Hello! I just got back from a week in a cabin in Northern Michigan—actually, I kept calling it a cabin but it was really just a condo decorated very rusticly and located in a woodsy setting—with a small portion of my family. My parents got lots of grandkid time, my kid got lots of grandparent time, and I got lots of "sleeping til 10am because someone else is looking after the baby" time, so basically it was a win-win for all.
When I first started writing this—four days ago, when I was still at the cabin-slash-rusticly-decorated-condo—I was typing it on an iPad keyboard with spotty wifi, which made me want to poke both my eyes out with a sharp twig (score one for the woodsy setting!), but since having a baby I seem only to be able to write things in the ten-minute increments when he's asleep and I've already procrastinated in every other way possible (hey, those pumpkin recipes aren't going to PIN THEMSELVES), so I had to put it in a drafts folder, along with all the other posts I've started and never finished in the last three months.
But now here I am at home again, using the hour Sean takes the baby in the morning before he leaves for work—an hour I normally use to sleep, by the way, which should illustrate the urgency of the situation—to check in and say hello. So hello! Here I am, alive and well and already covered in a thin veneer of spitup. Hopefully your day is beginning just a little more glamorously.
First up, I wanted to thank you for all the kind and lovely comments on my last post and for understanding that I don't want to write a whole lot about Hugo on my blog. I mean, it's not as though I'm going to, like, cut him out of my life or anything—baby? what baby? I don't have a baby!—because that would be a little fake and weird, but I think most of the more personal writing I do about him will be in a good old-fashioned paper journal, which his peers will not be able to find in 2025, but which he, of course, will be able to read any time he likes. This may well leave me with a dearth of stories for my blog, I guess, since I've never really aspired to do much more than just write about my life, and hello, he is now the biggest part of it, but that's something I'm just going to have to figure out, and hopefully you'll be patient with me while I do. I think there is probably a way to write about motherhood, if the urge strikes, without writing too much about my kid himself—that's to say, to make it more about me than him—but also maybe just to keep writing about other things that don't have a whole lot to do with him, in a way that doesn't make me feel like I'm censoring myself or leaving inauthentic gaps in what has so far been a fun little record of my life.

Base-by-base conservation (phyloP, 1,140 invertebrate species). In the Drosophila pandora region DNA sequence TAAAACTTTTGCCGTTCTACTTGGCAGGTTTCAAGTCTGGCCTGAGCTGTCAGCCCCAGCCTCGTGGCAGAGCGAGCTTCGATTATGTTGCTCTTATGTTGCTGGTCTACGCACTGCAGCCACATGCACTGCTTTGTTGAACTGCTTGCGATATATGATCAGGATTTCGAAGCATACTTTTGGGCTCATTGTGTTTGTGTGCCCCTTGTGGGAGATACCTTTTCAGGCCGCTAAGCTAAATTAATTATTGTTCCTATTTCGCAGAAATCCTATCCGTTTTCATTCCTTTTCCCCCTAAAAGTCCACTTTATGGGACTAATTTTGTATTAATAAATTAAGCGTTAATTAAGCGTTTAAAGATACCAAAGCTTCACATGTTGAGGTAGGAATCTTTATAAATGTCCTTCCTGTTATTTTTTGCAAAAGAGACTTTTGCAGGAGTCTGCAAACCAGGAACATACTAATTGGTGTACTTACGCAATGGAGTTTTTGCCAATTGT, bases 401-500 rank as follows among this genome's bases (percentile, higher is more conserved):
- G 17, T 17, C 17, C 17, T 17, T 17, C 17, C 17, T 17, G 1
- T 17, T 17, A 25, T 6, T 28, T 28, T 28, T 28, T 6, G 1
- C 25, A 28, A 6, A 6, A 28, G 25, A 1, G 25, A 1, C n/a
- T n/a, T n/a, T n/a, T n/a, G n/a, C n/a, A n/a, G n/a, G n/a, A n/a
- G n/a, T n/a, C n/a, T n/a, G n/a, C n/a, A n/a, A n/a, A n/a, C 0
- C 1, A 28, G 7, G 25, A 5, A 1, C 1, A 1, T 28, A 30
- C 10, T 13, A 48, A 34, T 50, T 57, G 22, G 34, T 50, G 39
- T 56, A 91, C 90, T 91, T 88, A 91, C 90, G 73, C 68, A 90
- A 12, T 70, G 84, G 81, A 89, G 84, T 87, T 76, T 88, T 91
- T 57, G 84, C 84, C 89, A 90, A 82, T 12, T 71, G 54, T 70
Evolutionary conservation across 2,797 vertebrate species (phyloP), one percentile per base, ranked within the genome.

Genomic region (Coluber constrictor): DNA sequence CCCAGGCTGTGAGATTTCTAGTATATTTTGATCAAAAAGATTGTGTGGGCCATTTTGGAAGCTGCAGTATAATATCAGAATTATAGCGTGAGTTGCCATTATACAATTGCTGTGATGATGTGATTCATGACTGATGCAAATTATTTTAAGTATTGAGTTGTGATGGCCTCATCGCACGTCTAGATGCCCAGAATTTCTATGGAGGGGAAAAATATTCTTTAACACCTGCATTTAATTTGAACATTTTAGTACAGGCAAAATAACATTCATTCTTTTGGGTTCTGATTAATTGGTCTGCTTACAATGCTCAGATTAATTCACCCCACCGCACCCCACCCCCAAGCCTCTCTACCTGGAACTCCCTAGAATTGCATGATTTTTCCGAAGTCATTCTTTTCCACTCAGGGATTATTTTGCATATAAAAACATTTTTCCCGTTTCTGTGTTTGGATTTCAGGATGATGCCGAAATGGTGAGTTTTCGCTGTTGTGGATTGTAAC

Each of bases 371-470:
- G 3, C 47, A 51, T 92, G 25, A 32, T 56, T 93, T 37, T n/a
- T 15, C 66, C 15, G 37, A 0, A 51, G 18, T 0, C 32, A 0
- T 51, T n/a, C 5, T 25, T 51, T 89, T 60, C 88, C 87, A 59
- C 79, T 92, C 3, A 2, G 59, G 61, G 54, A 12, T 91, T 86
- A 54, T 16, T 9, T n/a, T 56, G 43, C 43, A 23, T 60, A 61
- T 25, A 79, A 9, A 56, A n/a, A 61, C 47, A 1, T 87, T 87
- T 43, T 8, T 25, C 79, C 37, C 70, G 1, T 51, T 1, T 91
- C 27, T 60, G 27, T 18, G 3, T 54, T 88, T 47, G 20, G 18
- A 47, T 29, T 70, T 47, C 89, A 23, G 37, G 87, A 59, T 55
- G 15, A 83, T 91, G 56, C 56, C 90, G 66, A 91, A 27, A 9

(This, of course, assumes that I will ever write anything ever again—writing, in general, has sort of fallen to the bottom of the priority list since I've had a small child to keep alive, along with dusting and any makeup application that takes more than five minutes—but presumably there will come a point where I'm able to make a little more time for it again. Before Hugo goes to kindergarten, I mean. Okay, before Hugo goes to college.)
Wow, that was a whole lot of navel-gazing for a Tuesday morning. Did you want to hear about my Michigan trip quickly? We saw a nice big chunk of the state, I think—including Detroit, Ypsilanti, Dexter, Ann Arbor, Petoskey, Harbor Springs, everything between Ann Arbor and Harbor Springs, and a nice swathe of the UP (shout out if any of this means anything to you!)—and we visited all my parents' old stomping grounds from the 70s, including the two apartments they lived in together, the apartment my dad lived in when he first arrived in the states, both of their offices in downtown Detroit, and various assorted locales that feature heavily in family lore. (If you saw an enthusiastic group of people taking pictures of a shuttered Dairy Queen on Packard last week, that was us.)
We also spent a lot of time sitting in front of fireplaces, encouraging the baby in his continued efforts at tummy time, admiring the fall foliage, drinking hot beverages, and pottering around inside antique shops. We saw the sunset over Mackinac Bridge, the ivy-covered buildings of U of M, three of the five Great Lakes, and the inside of many Meijer supermarkets, but it wasn't until I happened across this sign on a vending machine at the northernmost tip of the state that I realized how far from home I actually was.
Hey, I'm not making fun—where I'm from, we call soda "fizzy," or at least we do in my family. But I felt pleasingly validated to see a real Midwestern colloquialism in the wild, the way I imagine tourists in London must do when they hear the tube driver warning them to mind the gap. Isn't it funny, the things we want to see when we travel, the things that matter the most? Damn, I'd like to expound on that but it's my turn to take the baby back. See you in December, I guess. Of 2017.